Category Archives: Open Government

Does Open mean Accessible?

Over the past week there has been a flurry of discussion in Ireland over proposed amendments to the Freedom of Information Act here and has led to public reversal by the Minister responsible.
Freedom of access public information is a core principle in a liberal democracy and Ireland has in the past few years had a middling reputation in this arena. Continue reading Does Open mean Accessible?

All About Open

In case it hasn’t been obvious I do like things that have open in front of them. It’s an ethos I have been exploring personally and professionally for some time now and generally encourage such ponderings amongst module participants. You ‘enjoyed’ an interesting discussion on Free last week and we contrasted it with the concept of open. To attempt to root our explorations in the current I will draw your attention to the Open Government Partnership meeting that is took place in London this week. As I mentioned in an earlier post Ireland has recently committed to this important initiative and Minister Brendan Howlin will be attending the first summit since Ireland made this commitment. This is an important time for Ireland. Although  the Action Plan for Ireland remains in development following a series of public engagements over the summer, there is gathering momentum amongst citizen groups to inform the eventual Action Plan. Continue reading All About Open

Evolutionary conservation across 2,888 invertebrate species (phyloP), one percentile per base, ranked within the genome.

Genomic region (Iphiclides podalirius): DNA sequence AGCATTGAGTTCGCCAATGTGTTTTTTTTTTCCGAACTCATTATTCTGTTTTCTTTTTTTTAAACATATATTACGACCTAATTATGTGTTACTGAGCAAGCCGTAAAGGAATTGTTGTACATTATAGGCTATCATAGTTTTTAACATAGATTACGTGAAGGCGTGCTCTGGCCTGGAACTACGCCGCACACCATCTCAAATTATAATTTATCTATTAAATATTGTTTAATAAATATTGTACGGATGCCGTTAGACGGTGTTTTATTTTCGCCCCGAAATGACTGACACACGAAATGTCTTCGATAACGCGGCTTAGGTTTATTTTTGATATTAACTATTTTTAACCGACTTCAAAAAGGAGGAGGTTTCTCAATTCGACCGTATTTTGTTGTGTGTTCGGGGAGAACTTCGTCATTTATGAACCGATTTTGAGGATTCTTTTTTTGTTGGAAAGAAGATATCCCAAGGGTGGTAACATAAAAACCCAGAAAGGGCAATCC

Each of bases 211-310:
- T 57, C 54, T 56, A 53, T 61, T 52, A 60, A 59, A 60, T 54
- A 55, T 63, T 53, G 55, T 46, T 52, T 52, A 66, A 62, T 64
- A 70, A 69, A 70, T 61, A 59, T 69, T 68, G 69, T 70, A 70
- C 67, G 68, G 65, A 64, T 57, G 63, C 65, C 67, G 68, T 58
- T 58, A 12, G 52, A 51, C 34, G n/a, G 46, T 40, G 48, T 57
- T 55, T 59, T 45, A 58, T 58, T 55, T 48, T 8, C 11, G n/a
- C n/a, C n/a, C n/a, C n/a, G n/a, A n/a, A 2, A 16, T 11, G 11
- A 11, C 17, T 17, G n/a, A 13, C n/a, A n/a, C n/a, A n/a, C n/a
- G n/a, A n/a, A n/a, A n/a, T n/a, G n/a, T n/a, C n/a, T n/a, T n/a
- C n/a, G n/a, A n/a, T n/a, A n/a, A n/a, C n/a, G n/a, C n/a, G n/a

Open Government Partnership

We will talk more fully about Open Government and Government 2.0 in a few weeks, but I did want to raise (in the nature of transparency) and also as it is very germane to this module, that Ireland joined the global Open Government Partnership earlier this year. The Department of Public Reform and Expenditure officially signed a memorandum of understanding and has subsequently employed Transparency International Ireland to carry out a public consultation to engage with Civil Society. I provide this as background and invite you to follow along. How do we effectively cultivate engagement between wider society and the state when it comes to reform movements? What can be learned from the Seanád referendum experience?